Coffee and I go together like ground up beans in a brew.
Being the cliché English major that I am, I have been drinking anywhere from one to five cups of coffee a day since freshman year. Upon returning to the daily grind this semester, I became increasingly aware of my dependence on coffee that up until a few hours ago, I knew nothing about —here's the scoop.
Coffee's legend starts in Ethiopia where a goat herder took notice of his frolicking goats, which were practically skipping from bush to bush eating cherry-red berries. Curious of the goats' especially perky demeanor, he too took a handful of berries and was soon frolicking with them in a state of euphoria.
Ever since this fateful day, sometime around 800 A.D., humans – and goats – have been consuming coffee to reap its energizing benefits.
I don't have to tell you people around here are keen on coffee – the line at Starbucks in Hodges library is proof enough.
According to coffeeandhealth.org, coffee "improves mental performance, especially alertness, attention and concentration by mildly stimulating the nervous system." Sound familiar?
It has been proven a cup of coffee is as valuable as a 30-minute nap; and while we all love to nap, sometimes we don't have time.
Maybe something you don't already know is habitual caffeine consumption may slow down age-related cognitive decline, especially in women. Other research links coffee consumers to having a 17-20 percent lower risk of Alzheimer's. It also may be associated with lowering certain types of cancer such as oral, brain and liver.
Understandably, coffee has a dark side as well. Coffee can greatly affect the sleep cycle, especially inhibiting the ability for REM sleep, which is essential to memory consolidation and learning.
To avoid this potentially negative effect, it is recommend you do not consume coffee after 2 p.m. if possible.
In this case, it is also important to be aware of caffeine content in your coffee. Coffee brands around campus, all in size "medium," contain different quantities of caffeine: Starbucks is best suited for your morning or only cup of coffee with 330 miligrams of caffeine, followed by Panera at 189 mg and finally, for that late afternoon or evening cup, Dunkin' Donuts is perhaps the best choice at 178 mg.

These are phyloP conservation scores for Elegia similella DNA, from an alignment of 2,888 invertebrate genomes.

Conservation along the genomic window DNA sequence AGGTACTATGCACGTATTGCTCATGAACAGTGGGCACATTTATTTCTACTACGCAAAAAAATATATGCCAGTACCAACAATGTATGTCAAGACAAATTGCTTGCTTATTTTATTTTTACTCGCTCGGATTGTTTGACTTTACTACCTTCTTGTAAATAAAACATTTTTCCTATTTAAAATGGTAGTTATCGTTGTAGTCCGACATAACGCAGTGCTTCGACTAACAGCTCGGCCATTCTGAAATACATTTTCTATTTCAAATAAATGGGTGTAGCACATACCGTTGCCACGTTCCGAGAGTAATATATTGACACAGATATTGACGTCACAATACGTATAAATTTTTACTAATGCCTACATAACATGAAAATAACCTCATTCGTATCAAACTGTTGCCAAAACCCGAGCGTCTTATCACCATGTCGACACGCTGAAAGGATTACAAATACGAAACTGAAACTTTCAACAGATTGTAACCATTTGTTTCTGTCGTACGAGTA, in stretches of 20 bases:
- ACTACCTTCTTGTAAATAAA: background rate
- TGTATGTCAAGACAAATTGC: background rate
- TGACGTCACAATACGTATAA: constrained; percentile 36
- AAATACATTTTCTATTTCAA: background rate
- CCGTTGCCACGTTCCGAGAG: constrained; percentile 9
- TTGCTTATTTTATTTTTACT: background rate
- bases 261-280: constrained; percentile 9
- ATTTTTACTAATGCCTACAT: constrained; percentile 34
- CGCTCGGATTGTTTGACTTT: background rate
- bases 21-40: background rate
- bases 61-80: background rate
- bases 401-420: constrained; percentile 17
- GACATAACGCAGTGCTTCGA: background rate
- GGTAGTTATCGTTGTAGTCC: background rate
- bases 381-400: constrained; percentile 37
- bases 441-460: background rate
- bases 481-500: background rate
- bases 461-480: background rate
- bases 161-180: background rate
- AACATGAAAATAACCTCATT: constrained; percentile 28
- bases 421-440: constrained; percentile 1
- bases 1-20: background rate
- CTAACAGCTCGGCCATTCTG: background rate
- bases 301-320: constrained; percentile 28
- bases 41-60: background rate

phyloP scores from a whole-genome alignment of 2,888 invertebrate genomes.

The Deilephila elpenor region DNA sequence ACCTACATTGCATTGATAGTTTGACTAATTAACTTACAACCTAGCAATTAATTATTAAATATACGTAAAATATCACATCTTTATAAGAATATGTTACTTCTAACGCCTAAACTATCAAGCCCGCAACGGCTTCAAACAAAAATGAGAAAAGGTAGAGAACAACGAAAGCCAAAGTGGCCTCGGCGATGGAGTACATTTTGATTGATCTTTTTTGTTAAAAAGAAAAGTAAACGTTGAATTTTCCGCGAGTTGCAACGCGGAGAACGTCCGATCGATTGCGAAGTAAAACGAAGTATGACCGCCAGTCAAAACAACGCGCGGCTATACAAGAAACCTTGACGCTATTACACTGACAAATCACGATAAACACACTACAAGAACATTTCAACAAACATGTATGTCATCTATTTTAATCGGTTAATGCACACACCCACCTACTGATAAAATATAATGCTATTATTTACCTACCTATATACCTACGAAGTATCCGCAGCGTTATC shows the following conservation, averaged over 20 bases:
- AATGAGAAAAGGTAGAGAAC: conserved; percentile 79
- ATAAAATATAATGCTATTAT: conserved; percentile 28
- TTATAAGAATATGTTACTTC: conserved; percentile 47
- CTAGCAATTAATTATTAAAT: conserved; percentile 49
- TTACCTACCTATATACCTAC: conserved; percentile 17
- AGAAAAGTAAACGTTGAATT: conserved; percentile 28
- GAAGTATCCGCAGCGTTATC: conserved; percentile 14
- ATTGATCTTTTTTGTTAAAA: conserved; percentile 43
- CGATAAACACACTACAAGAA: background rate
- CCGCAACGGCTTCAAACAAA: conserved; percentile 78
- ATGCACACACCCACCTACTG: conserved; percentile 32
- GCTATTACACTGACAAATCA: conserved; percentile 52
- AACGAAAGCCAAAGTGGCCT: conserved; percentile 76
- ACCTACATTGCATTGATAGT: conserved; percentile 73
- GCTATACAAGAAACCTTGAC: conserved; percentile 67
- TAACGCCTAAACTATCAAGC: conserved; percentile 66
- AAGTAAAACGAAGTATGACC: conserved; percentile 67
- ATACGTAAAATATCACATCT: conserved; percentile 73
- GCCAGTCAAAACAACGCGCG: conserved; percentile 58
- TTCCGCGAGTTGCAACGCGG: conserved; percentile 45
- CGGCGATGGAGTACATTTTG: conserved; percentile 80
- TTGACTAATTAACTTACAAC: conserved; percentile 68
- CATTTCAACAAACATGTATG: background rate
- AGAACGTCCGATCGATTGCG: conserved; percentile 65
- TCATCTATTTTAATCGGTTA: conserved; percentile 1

Caffeine also poses an addiction threat, which I have experienced in the form of migraine headaches after exam week. It's nice to hear from the scientists at coffeeandhealth.org that if I were to rid myself of this dependency, the withdrawals typically would only last a few days.
It is even nicer to read that coffee does not give way to bodily addictions, only mental ones, and daily coffee consumption is considered a habit, not an addiction.
Finally, the least attractive thing about coffee is the hole it puts in your wallet. Let's return to the Starbucks line in Hodges. As a loyal customer, I believe it is my duty to pass on my experienced wisdom to you sad, white chocolate mocha bingers on how to get the most bang for your star-buck.
Here's how you can continue to get your delicious mocha while saving some green. Start with regular coffee, ask your barista to save you room for cream, then ask for 2-3 pumps of white mocha. You will be charged for the coffee ($1.65 for a grande) and the pumps (50 cents), equaling about $2 compared to the $4.45 you would pay for the white mocha.
Even better news – white mocha is only one of many pumps offered at Starbucks and Dunkin' Donuts vanilla, hazelnut, caramel, cinnamon, raspberry, toffee nut, peppermint, and a seasonal or two (now gingerbread).
Sipping on this delicious juice at 8 p.m., I wish this productive potion to be a blessing to you all.
Julie Mrozinski is a junior in English. She can be reached at firstname.lastname@example.org.